Dr. Karen writes the "KEEPER OF MEMORIES" ~ If the family dinner table could talk...Our dining room table sits empty now but she is the keeper of great memories for our family. If she could talk,
she would tell you about her many blemishes; like when the 4th grade science project went awry and acid ate through part of the finish, or the time we left the candle burning after a family dinner and scarred her greatly. She would tell you about the family celebrations that she has been a part of and the mounds of homework that have been done on her, but, mostly, the table is empty now.
My husband and I purchased the table 22 years ago for $300.00. It was a fortune for our budget and our first big newlywed purchase, but we knew, even then, that we wanted a large family and part of our family life would center around a big, pine table. The table seemed huge to just my husband and me in those early days, but, as our family grew, we filled that big table with our four kids and others. We learned early that it is not great cuisine that makes a memorable time but just the chance to enjoy each other's company. In fact, those early years with a limited budget yielded everything but great cuisine but that was not the point. The point was in being together.
I have found in my doctoral program in psychology that statistical evidence supports family dinners as a big boost for the family unit. If a family eats together at least once a week, the divorce rate for those families is lower. If they eat 2 meals together in a week, kids get significantly better grades. If American families ate 3 meals together in a week, who knows what could happen? We might just achieve world peace.
We continued our tradition of family dinner, affectionately shortened to fam din, at least once a week when we took over a café that was open five nights a week. It was a challenge to keep that tradition but it served as a time to talk through each other's triumphs and tragedies, goals and dreams. Dinners evolved as we assigned seats to help curb sibling rivalry. I often had visions of the kids in high school telling their friends that had to go to fam din, but they did, often bringing their friends with them. Most of the pictures in our family album surround this table. But mostly, the table is empty now.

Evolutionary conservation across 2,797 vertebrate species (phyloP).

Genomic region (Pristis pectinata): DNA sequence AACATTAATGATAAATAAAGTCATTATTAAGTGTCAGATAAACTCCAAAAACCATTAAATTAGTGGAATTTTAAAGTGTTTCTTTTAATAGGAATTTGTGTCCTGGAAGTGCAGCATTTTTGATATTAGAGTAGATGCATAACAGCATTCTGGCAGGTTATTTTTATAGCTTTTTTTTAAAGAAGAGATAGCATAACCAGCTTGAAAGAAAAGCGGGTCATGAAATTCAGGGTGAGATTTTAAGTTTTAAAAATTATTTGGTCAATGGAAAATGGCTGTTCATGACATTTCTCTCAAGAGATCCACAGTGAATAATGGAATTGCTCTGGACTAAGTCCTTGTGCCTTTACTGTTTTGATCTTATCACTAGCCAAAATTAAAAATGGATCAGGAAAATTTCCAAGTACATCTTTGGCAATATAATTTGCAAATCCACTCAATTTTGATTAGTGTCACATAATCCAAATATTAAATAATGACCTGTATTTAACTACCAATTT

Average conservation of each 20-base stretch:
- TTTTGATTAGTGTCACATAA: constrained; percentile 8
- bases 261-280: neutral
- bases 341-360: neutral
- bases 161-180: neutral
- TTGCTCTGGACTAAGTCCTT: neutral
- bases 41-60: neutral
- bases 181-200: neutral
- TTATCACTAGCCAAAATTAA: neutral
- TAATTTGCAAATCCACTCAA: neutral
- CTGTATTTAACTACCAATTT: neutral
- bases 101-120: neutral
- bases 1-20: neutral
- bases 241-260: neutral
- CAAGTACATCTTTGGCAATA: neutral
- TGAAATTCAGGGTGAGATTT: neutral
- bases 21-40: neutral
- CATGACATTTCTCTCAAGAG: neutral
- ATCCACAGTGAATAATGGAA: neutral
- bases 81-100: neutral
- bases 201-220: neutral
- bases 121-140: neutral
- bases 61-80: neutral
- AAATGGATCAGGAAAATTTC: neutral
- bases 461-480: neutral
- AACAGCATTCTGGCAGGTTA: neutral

Dr. Karen Royer
Three kids eventually graduated from high school but stayed in the area for community college. I counted my blessings. One son got engaged and his fiancée got her assigned seat at the table. Friends still called to join our Monday night tradition because they didn't have fam din at their house. We crowded in more chairs and added more pasta to the pot but mostly the table is empty now.
Within a period of four months, three of our four kids moved out to pursue other things. Not that it wasn't time. They had stayed home longer than most kids do and I loved every minute of it. People have said to me, "You will just love it when the kids move out. You will have such freedom." I have always smiled but knew deep down inside that that wouldn't be true for me. Freedom from what? I certainly never felt like I needed releasing from anything.
We still try to have fam din at home with the one child but like Papa Bear's chair in Goldilocks, the table is just too big. I find myself rendering a sort of parody of Dr. Seuss' Green Eggs and Ham:
I do not like this empty table
I do not like it,
I'm not able,
I do not like it on a Sunday,
I do not like it on a Monday. . .
You get the idea.
And then, one evening, serendipitously, the most wonderful thing happened! My daughter was home recuperating from ankle surgery. My oldest son came home to use the computer and another stopped by because of car trouble. The youngest was, of course, already there. My husband ran out for Chinese food and we had a marvelous impromptu fam din.
It felt good to laugh; it felt familiar, but something was very different. I realized something that I think that old table realized a long time ago. That table is not empty; she is just waiting for moments to come together to create more memories. She's just had a little more practice at it than I have. I'm sure she'll teach me well.